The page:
Page:Makers of British botany.djvu/97

From Wikisource
Jump to: navigation, search
This page has been validated.

These were all born about the time of Hales' zenith, nor did he live[1] to see the great results they accomplished. But it should not be forgotten that Hales' chemical work made more easy the triumphant road they trod.

I have spoken of Hales in relation to chemists and physicists because, though essentially a physiologist, he seems to me to have been a chemist and physicist who turned his knowledge to the study of life, rather than a physiologist who had some chemical knowledge.

Whewell points out in his History of the Inductive Sciences[2] that the Physiologist asks questions of Nature in a sense differing from that of the Physicist. The Why? of the Physicist meant Through what causes? that of the Physiologist—To what end? This distinction no longer holds good, and if it is to be applied to Hales it is a test which shows him to be a physicist. For, as Sachs shows, though Hales was necessarily a teleologist in the theological sense, he always asked for purely mechanical explanations. He was the most unvitalistic of physiologists, and I think his explanations suffered from this cause. For instance, he seems to have held that to compare the effect of heat on a growing root to the action of the same cause on a thermometer[3] was a quite satisfactory proceeding. And there are many other passages in Vegetable Staticks where one feels that his speculations are too heavy for his knowledge.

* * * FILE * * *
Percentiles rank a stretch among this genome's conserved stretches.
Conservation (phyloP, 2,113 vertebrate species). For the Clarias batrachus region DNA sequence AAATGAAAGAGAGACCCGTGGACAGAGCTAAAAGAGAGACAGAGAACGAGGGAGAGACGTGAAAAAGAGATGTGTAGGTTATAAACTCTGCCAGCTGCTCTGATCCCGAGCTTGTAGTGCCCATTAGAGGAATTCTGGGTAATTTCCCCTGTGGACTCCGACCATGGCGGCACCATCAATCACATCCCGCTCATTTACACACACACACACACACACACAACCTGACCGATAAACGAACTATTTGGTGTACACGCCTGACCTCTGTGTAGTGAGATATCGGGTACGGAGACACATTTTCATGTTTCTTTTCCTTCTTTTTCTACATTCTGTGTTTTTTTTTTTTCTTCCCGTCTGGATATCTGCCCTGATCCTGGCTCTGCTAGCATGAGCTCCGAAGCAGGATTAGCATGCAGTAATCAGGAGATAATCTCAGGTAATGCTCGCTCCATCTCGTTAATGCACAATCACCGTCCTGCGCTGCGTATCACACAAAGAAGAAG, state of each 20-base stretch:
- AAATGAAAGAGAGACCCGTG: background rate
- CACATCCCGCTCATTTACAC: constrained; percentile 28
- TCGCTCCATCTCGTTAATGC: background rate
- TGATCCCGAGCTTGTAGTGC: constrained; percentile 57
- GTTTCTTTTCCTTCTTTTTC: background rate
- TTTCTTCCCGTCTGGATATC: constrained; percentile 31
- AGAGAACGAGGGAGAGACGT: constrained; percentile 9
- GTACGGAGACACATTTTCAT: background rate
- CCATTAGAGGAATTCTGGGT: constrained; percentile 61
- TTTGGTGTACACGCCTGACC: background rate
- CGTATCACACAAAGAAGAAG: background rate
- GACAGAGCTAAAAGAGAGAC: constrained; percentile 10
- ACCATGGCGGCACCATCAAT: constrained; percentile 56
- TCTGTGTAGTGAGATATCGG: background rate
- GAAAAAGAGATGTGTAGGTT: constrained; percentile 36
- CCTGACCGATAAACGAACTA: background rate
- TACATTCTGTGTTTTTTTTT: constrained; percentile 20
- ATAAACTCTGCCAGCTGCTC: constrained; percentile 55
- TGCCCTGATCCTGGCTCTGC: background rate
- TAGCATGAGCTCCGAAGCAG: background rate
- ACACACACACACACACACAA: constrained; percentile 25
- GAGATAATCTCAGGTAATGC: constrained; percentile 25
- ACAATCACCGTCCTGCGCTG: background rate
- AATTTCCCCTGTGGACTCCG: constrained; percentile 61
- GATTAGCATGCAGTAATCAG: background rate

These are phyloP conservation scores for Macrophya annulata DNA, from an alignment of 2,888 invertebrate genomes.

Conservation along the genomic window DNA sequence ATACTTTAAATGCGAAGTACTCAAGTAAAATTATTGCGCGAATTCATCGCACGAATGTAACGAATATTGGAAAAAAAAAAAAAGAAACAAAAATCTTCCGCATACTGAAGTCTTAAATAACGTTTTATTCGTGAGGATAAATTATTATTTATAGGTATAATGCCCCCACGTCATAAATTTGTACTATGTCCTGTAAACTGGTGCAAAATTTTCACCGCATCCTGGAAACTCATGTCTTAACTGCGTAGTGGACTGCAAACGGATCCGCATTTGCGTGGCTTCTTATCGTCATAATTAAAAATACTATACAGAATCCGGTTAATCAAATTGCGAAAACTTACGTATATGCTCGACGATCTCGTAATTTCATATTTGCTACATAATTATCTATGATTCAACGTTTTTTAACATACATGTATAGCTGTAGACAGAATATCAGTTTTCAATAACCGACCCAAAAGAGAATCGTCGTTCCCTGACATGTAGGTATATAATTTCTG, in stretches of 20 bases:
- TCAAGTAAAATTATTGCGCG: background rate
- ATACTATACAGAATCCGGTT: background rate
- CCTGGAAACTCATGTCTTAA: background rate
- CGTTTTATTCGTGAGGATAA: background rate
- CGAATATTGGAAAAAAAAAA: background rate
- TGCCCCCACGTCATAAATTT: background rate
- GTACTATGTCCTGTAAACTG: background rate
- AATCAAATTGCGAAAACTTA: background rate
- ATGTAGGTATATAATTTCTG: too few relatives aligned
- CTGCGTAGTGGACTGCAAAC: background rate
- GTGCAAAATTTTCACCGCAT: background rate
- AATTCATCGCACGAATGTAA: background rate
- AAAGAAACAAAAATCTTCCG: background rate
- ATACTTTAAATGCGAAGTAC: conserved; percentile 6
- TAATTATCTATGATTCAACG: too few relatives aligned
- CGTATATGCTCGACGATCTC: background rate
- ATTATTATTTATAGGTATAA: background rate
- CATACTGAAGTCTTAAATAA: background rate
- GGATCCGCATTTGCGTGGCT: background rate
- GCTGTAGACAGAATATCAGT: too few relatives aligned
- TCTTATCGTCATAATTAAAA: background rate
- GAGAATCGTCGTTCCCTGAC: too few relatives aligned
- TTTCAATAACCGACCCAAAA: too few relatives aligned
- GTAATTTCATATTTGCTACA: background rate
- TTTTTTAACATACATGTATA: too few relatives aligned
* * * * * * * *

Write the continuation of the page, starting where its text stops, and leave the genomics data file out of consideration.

Something must be said of Hales' relation to his predecessors and successors in Botanical work. The most striking of his immediate predecessors were Malpighi 1628—1694, Grew 1628—1711, Ray 1627—1705, and Mariotte (birth unknown, died 1684); and of these the three first were born one hundred years before the publication of Vegetable Staticks. Malpighi and Grew were essentially plant-anatomists, though both dealt in physiological speculations. Their works were known to Hales, but they do not seem to have influenced him.

  1. Black's discovery of CO2, however, was published in 1754, seven years before Hales died, but Priestley's, Cavendish's and Lavoisier's work on O and H was later.
  2. 1837, III. p. 389.
  3. Vegetable Staticks, p. 346.